Yahoo may rethink $5B Alibaba payout

Aug 10, 2012, 12:14 AM EDT
SUNNYVALE, CA - JULY 17: The Yahoo logo is displayed in front of the Yahoo headqarters on July 17, 2012 in Sunnyvale, California. Yahoo will report Q2 earnings one day after former Google executive Marissa Mayer was named as the new CEO.
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(Adds analyst and investor comments, background)

By Alexei Oreskovic

SAN FRANCISCO, Aug 9 (Reuters) - Yahoo Inc startledinvestors by announcing that new Chief Executive Marissa Mayermay reconsider what it does with the cash it gets from amulti-billion dollar sale of half of its 40 percent stake inChinese Internet company Alibaba Group.

Shares of Yahoo, which had previously promised to returnmost of the cash to shareholders, slid 3.5 percent to $15.45 inafter hours trade.

Yahoo said in a filing with the U.S. Securities and ExchangeCommission on Thursday that Mayer, who was hired as CEO lastmonth, has started a review of the company's strategy.

The filing said the review "may lead to a re-evaluation" ofYahoo's previously announced plans to return to shareholderssubstantially all of the after-tax cash proceeds under theinitial share repurchase from the May 2012 deal with Alibaba.

Under the agreement, Yahoo was to sell one-half of its stakein Alibaba for at least $6.3 billion in cash and up to $800million in new Alibaba preferred stock.

"There was an expectation of getting that cash back, so Ithink there will definitely be some disappointment," said RBCCapital Markets analyst Andre Sequin.

But he said that shareholders also expect Mayer, a formerGoogle Inc executive, to re-invest in the company'sdomestic business to rejuvenate the struggling Web company.

As part of Mayer's review, Yahoo said, she would look at thecompany's growth and acquisition strategy, the restructuringplan launched by her predecessor, and Yahoo's cash and capitalallocation strategy.

Mayer is the latest in a string of executives to try reviveYahoo, a one-time Web pioneer which has seen its revenue fallamid competition from Google and Facebook Inc, a ndchanges in the online advertising market.

Analysts expect the 37-year-old Mayer, whose background isin computer science, to focus on bolstering Yahoo's technologyand online products rather than working on media and contentpartnerships as the company seemed to be doing before herarrival.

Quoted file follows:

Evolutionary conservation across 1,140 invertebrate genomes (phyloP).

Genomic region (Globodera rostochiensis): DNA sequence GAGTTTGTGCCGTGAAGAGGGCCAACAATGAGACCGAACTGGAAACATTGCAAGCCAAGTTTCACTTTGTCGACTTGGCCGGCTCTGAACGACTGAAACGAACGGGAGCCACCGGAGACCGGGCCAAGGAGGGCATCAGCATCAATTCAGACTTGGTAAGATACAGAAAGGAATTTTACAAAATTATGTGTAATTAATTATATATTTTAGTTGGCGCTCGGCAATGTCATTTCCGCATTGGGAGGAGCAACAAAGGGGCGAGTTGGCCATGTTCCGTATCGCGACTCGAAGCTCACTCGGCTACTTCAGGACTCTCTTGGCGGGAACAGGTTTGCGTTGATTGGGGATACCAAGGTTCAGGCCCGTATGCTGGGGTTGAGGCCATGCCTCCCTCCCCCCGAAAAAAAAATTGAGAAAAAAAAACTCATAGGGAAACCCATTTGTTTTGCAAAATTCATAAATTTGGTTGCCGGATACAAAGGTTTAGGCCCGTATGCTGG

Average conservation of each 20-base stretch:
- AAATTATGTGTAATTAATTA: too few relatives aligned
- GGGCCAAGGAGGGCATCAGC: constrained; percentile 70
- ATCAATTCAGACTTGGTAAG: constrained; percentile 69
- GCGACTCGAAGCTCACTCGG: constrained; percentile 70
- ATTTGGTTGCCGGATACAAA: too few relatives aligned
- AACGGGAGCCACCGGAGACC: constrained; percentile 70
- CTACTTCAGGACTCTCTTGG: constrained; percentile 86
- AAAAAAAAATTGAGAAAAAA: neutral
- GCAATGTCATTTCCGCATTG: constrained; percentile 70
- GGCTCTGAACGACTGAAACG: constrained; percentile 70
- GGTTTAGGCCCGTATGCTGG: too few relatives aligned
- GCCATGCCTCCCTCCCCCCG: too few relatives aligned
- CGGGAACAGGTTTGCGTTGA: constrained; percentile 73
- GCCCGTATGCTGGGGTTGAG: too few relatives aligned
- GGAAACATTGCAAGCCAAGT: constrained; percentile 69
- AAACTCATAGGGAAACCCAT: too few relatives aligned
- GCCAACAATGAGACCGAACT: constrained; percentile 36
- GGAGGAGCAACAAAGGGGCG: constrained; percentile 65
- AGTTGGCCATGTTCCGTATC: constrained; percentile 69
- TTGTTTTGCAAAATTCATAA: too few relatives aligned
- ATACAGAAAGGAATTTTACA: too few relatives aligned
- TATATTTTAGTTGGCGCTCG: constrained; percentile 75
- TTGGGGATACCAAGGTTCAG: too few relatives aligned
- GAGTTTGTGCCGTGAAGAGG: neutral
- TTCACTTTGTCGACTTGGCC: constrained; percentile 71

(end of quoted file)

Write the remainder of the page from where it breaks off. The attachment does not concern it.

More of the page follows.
The cash Yahoo gets from Alibaba could be used to finance ashopping spree of new acquisitions, said Susquehanna FinancialGroup analyst Herman Leung.

"I think there's a little bit of concern about that," Leungsaid, noting that Yahoo's track record for acquisitions has notbeen great.

"Historically , a lot of the acquisitions have driven morecomplexity than anything else," said Leung.

But Mayer's background at Google, which has made relativelyfew large acquisitions in its 14-year history, could suggestless of an appetite for big deals, noted Adam Seessel, directorof research at Martin Capital, which own Yahoo shares.

"She was born and raised inside Google," and is probably"not the kind of person prone to run out and spend billions onacquisitions," said Seessel.

He also noted that Mayer appeared to have the backing ofactivist hedge fund manager Dan Loeb, who now sits on Yahoo'sboard and has been a strong advocate for shareholders'interests.

Yahoo has experienced a tumultuous year that included thefiring of CEO Carol Bartz in September and the resignation ofCEO Scott Thompson in May as a controversy over his academiccredentials flared up.

The status of Yahoo's Asian assets have been similarlyconvoluted. Efforts to craft a complex $17 billion asset swapwith Asian partners Alibaba and Softbank fell apart in February, and a separate effort to monetize its 35 percent holding ofYahoo Japan stalled earlier this year.

Yahoo's Asian assets currently account for nearly all ofYahoo's $19.6 billion market valuation, according to analysts.

"Clearly that's one of the big strategic items confrontingYahoo, is this big cash hoard they're going to get," said MartinCapital's Seessel. "In that sense she's right to take a look atit," he said of Mayer. (Reporting By Alexei Oreskovic; Editing by Richard Chang, SteveOrlofsky and Bernard Orr)

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